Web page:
There are two grammatical clues that help identify the antecedent -- gender and number. When those don't narrow the field to one candidate, you have to rely on semantics. Alas, grammar can take you only so far. Let's look at your examples:
The city of Conway, Wales, now surrounds the medieval walls and castle
that originally enclosed and protected it.
Gender doesn't help here as no persons are mentioned, but the pronoun is singular, so number eliminates walls. That leaves you with the city and the castle, but castle doesn't make sense: the castle wan't there to protect itself. It was there to protect the city. Now we can see that the author meant
The city of Conway, Wales now surrounds the medieval walls that originally enclosed the city and also surrounds the castle that originally protected the city.
True chalcedony is different from blue agate in the purity of its
pale-blue color and, of the two, (it is) the gemstone preferred by
Neither number nor gender helps here. We have four singular common nouns to match the third person singular it. We can eliminate purity and color, since they're not gemstones. So which is it, true chalcedony or blue agate? The sentence doesn't actually say which stone has the higher purity of color; all it says is that the two stones differ. We have to infer from the adjective true that chalcedony differs in a better way from agate. And, indeed, chalcedony is the more valuable gemstone.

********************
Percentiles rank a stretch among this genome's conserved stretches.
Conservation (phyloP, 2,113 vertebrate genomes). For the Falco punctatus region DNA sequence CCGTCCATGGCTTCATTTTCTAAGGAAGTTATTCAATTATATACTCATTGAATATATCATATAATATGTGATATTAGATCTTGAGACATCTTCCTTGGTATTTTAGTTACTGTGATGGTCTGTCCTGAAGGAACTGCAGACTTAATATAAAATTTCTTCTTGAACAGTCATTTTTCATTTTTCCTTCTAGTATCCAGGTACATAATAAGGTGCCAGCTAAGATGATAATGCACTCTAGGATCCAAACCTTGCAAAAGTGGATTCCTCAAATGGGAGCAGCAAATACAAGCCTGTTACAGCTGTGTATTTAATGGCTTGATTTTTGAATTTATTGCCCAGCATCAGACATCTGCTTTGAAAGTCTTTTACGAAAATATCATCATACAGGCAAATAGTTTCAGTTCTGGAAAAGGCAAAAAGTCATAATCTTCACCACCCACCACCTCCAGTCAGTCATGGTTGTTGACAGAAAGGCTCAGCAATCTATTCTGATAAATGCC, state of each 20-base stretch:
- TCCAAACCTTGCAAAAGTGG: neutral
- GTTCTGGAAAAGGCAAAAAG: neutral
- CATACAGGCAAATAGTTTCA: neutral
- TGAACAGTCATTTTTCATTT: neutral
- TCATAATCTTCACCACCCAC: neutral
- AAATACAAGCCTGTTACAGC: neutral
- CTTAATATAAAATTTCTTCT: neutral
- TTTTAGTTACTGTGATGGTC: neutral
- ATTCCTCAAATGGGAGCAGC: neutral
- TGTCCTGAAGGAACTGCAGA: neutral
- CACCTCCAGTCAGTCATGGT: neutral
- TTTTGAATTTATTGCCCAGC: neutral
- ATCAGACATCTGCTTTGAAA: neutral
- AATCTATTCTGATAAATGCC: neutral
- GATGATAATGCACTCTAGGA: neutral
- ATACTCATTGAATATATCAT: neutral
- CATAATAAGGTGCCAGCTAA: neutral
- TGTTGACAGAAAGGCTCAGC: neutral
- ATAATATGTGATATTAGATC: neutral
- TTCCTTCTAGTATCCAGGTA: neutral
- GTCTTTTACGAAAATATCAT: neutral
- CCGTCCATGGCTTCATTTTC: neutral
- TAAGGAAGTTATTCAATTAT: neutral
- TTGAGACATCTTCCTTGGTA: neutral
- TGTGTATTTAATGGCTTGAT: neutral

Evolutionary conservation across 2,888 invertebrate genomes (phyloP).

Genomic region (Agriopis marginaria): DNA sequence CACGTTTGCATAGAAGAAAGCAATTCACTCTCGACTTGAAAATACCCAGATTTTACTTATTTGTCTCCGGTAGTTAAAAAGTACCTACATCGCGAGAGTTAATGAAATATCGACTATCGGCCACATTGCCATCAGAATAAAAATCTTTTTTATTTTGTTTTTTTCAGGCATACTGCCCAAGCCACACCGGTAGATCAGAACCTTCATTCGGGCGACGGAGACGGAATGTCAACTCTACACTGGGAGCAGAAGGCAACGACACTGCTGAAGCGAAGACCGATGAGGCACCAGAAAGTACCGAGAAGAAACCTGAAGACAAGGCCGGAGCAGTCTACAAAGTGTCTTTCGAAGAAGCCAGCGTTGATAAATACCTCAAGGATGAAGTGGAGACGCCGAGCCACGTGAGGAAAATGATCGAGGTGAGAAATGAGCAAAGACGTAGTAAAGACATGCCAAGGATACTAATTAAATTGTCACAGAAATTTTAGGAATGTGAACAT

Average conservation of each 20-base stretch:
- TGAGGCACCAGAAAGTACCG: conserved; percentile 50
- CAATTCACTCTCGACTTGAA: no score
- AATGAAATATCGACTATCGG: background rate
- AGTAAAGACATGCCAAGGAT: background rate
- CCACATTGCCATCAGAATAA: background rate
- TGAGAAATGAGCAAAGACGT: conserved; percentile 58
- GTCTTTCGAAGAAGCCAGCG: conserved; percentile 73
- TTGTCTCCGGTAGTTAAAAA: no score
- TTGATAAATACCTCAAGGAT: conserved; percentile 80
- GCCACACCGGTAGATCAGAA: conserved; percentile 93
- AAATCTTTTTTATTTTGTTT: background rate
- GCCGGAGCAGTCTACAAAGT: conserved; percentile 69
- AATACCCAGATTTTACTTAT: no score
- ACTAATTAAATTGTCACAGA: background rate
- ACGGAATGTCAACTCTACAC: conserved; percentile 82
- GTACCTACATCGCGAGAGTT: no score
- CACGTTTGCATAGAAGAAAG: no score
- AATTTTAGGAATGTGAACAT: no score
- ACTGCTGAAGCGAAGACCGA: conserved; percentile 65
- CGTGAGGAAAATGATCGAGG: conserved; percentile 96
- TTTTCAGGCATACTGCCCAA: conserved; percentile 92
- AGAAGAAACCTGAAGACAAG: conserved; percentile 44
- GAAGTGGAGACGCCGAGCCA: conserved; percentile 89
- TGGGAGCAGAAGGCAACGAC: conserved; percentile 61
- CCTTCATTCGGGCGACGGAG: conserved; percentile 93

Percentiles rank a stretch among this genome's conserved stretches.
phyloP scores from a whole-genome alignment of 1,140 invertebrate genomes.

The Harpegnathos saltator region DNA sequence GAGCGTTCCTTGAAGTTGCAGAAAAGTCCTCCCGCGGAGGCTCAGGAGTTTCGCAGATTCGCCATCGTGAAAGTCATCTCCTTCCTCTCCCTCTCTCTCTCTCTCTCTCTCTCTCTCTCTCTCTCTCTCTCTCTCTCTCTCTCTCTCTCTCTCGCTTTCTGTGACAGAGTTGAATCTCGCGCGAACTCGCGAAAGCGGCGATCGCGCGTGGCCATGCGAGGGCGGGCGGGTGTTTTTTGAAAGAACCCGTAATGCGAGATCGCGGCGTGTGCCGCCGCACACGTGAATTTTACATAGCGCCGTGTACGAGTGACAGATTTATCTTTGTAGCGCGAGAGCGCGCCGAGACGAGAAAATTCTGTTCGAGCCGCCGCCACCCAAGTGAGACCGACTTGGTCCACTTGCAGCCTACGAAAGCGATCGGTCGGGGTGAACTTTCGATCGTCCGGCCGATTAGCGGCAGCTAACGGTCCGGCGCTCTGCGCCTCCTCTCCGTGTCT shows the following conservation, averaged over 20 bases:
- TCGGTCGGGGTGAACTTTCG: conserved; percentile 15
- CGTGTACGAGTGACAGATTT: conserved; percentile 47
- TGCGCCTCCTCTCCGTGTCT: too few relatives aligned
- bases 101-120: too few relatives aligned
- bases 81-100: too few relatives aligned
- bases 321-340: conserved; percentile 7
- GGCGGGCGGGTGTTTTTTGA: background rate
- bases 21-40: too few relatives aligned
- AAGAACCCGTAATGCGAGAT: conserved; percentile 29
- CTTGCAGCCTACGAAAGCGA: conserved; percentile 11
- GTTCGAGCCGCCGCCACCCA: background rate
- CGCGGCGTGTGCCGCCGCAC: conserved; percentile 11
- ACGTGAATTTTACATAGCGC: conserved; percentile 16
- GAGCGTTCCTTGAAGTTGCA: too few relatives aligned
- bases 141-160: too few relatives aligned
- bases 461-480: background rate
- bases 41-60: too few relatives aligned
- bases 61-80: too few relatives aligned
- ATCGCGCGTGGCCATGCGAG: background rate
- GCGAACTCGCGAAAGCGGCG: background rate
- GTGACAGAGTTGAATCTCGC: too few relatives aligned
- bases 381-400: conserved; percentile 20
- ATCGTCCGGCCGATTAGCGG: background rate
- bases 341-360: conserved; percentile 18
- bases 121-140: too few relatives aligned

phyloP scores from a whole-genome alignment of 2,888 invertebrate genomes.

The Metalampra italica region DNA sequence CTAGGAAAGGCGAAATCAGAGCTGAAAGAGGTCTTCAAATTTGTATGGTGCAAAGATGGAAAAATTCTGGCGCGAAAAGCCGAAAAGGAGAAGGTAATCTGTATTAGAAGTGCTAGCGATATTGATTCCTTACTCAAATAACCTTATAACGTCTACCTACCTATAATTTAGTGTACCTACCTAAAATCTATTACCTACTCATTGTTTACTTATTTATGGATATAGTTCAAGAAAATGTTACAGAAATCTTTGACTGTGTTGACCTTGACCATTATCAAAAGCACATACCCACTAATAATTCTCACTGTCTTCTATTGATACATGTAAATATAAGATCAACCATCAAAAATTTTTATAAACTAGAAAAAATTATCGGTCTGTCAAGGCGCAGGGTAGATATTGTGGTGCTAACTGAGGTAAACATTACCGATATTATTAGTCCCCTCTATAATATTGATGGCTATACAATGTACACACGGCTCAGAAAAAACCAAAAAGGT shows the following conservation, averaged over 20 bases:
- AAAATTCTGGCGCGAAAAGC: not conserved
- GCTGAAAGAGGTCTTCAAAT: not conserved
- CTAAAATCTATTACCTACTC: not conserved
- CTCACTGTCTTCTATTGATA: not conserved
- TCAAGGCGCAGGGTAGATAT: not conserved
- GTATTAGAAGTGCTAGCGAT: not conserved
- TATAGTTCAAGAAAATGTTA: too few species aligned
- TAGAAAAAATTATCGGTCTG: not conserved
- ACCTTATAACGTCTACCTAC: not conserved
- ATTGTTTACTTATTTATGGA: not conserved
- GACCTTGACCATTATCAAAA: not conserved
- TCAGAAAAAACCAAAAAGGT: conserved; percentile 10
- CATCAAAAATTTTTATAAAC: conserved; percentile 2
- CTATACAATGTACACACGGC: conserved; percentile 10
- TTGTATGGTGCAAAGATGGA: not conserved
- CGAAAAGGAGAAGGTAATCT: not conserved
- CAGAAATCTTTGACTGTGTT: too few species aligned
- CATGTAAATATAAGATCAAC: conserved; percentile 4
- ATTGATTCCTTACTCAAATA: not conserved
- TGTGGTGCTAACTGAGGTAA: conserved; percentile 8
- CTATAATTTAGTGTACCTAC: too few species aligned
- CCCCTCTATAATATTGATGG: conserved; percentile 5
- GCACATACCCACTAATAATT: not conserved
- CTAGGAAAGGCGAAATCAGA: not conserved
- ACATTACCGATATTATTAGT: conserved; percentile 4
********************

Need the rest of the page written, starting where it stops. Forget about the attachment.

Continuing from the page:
The essayist writing on art in America was less concerned with why
funding was decreasing than with whether it was becoming less
popular with the public.
On gender grounds alone we can eliminate essayist as the antecedent. On semantic grounds, we can eliminate America. So what is the writer's greater concern -- the popularity of art or the popularity of public funding of art? Here you have an ambiguity not resolvable from the words. We might make a reasonable inference from the structure of the sentence that the essayist meant to stay parallel: "why funding was decreasing" balanced with "whether funding was less popular", but it's not dispositive.